Let’s face it; there is only ONE thing parents want to know about this sequel to 2005’s megasuccessful Night at the Museum: will it distract my kid for an hour and a half? I really hate to reduce a film to such a base pre-requisite; but as dreary-eyed and sleep-deprived mums and dads prepare to hand over their well-earned money for a family outing, I feel it is my sworn duty as a film reviewer to prepare them adequately. The answer is yes. Mostly. Unless your six-year-old child is known for walking out of a cinema saying “the colour palette was great, but the pacing was way off.”
So parents, if you’ve managed to escape the clutches of your children for another five minutes, won’t you join us as we delve deeper into Shawn Levy’s Night at the Museum 2: Battle of the Smithsonian. Of course, attempting a profound analysis of NATM2 would be like attempting to swim up a skyscraper – unnecessary, painful and kind-of embarrassing. This film has no interest in being smart. This is a film in which even Rodin’s Thinker doesn’t really have much going on upstairs. It would be unfair to expect the same from the movie.
Ben Stiller returns as Larry Daly, the former night-guard of the Museum of Natural History-turned millionaire inventor. Although the exhibits at the museum still come to life at night (thanks to a magical Egyptian relic), Larry hasn’t found the time in his busy schedule to check up on friends Teddy Roosevelt (Robin Williams), tiny cowboy Jedediah (Owen Wilson) and cheeky Capuchin Dexter. In his absence, the exhibits have been packed up and sent for archival storage under the Smithsonian in Washington.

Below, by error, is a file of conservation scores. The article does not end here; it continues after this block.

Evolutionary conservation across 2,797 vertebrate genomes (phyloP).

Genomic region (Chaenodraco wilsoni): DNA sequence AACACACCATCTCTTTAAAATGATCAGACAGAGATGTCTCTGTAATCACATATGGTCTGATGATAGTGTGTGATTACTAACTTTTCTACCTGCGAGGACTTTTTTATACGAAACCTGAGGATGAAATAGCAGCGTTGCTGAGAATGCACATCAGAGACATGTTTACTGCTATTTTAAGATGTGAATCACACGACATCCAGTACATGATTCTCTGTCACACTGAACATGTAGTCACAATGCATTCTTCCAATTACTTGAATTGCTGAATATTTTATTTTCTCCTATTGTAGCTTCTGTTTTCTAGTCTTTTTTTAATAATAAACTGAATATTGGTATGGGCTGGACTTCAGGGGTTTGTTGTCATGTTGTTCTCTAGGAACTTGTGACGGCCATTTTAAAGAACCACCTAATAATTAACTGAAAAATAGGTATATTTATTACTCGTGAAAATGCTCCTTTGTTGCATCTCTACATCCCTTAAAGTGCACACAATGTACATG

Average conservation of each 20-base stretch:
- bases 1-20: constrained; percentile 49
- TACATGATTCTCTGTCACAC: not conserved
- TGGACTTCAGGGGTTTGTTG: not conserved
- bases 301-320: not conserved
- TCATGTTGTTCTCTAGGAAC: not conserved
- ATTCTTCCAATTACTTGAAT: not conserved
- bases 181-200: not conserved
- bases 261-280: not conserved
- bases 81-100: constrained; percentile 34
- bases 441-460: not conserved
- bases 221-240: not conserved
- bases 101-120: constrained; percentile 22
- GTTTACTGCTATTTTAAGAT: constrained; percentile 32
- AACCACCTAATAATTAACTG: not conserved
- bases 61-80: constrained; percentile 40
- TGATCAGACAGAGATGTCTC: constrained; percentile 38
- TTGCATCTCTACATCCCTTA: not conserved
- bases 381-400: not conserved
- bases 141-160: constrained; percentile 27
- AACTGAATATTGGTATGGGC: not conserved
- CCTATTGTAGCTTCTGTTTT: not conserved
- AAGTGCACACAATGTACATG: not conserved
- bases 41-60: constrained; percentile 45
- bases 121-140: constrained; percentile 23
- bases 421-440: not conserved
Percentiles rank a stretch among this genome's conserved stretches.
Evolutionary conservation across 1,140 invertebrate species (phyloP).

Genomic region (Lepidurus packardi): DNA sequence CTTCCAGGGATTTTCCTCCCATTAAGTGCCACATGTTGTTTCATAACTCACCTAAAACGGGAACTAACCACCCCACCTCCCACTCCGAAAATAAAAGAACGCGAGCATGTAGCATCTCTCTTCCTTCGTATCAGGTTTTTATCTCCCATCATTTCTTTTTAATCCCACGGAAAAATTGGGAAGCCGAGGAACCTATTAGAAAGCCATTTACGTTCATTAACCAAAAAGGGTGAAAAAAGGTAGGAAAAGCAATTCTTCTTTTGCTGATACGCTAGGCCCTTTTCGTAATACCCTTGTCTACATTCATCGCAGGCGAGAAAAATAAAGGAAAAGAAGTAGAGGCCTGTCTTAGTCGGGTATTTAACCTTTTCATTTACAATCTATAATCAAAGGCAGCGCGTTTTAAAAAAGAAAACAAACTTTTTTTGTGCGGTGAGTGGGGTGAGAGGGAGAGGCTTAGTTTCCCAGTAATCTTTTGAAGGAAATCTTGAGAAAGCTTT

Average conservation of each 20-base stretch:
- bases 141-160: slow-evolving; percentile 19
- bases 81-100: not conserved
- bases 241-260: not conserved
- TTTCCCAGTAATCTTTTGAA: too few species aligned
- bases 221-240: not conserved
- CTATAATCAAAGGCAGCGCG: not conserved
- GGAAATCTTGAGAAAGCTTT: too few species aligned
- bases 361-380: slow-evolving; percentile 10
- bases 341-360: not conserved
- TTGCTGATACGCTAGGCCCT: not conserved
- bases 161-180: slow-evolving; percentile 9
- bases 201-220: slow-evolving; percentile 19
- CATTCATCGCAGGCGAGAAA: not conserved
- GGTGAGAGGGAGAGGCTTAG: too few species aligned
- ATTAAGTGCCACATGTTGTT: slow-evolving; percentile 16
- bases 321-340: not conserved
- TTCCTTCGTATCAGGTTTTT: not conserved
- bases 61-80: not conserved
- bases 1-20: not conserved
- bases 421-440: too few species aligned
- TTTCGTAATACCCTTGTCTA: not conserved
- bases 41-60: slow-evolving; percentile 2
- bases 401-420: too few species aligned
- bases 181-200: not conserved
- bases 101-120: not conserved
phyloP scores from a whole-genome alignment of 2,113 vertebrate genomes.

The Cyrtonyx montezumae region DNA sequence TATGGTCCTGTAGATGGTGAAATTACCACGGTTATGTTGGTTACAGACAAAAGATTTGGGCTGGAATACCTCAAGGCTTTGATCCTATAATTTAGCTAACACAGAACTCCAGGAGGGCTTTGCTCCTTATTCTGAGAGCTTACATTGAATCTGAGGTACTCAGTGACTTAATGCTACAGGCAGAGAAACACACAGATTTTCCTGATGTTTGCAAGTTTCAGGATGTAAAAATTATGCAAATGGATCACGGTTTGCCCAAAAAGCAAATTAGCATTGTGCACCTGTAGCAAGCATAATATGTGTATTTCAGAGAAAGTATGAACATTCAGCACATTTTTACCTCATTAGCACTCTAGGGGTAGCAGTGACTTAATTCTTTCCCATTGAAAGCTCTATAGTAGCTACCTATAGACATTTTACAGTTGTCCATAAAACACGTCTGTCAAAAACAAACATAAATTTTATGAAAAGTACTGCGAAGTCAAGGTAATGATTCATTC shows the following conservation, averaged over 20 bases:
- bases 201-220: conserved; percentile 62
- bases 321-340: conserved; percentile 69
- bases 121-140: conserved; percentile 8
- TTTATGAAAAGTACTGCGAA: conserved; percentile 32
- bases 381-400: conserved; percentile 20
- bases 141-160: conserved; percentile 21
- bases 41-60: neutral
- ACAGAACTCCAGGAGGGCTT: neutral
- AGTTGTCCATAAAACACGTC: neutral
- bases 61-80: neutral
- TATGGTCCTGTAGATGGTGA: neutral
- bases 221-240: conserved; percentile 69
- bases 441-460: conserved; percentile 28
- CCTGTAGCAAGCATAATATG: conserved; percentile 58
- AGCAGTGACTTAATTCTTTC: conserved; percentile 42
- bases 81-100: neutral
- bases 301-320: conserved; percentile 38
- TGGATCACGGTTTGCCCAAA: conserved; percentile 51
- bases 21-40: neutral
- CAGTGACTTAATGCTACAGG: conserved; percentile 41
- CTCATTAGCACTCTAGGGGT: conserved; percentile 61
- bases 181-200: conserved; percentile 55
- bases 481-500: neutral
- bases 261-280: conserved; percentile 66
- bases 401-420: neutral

Larry decides to head on over to rescue his friends who are now under attack from newly resurrected Egyptian overlord Kah Mun Rah (a wonderfully hammy Hank Azaria) as well as Ivan the Terrible (an underused Christopher Guest), Napoleon Bonaparte (Alain Chabat) and Al Capone (Jon Bernthal). And no, you weren’t sleeping in history class; Kah Mun Rah is not an actual Egyptian figure. Kind of odd that screenwriters Thomas Lennon and Robert Ben Garant felt the need to invent a villain, despite having centuries of crazy dictators to borrow from. Saying that, I’m not sure how parents would feel about taking their children to a movie in which Adolf Hitler himself turned up to cause mischief. Maybe in Night at the Museum 3: Triumph of the Will.
So, it’s basically the same high-concept shenanigans as the first outing, although with some welcome new cast members. Amy Adams turns up as Amelia Earhart, to steal the heart of both Ben Stiller and the entire audience. Quite seriously, if there is a more lovable actress working today, I will eat my shoes. Saturday Night Live funnyman Bill Hader stars as General Custer, while his Superbad co-star Jonah Hill is an early highlight as an edgy museum guard. This is just the tip of the iceberg when it comes to naming the great comic actors who spend their night at the Smithsonian; each of them having a great time and doing their darndest to make you laugh.
Sadly, with so many great actors, the film ends up being a bloated mess of missed potential, with virtually all secondary characters given (at the most) two or three minutes of screen time. To briefly speak of the picture’s technical attributes, NATM2 features a smorgasbord of unconvincing CGI and green-screen acting. I’m not sure if anyone in this film actually acted alongside anyone else, or if the performances were all cut together in the editing suite. Finally, director Levy doesn’t have the visual chops of a Burton or a Del Toro to inspire awe in the audience. Seeing Stiller and Adams fly the Wright Brothers Plane through the Air and Space Museum should be jaw-dropping. It’s not. With the exception of a brilliant black-and-white sequence that I won’t spoil here, the film lacks imagination. But as far as distractions go, you could do a lot worse. I would go on, but I think the kids are waking up.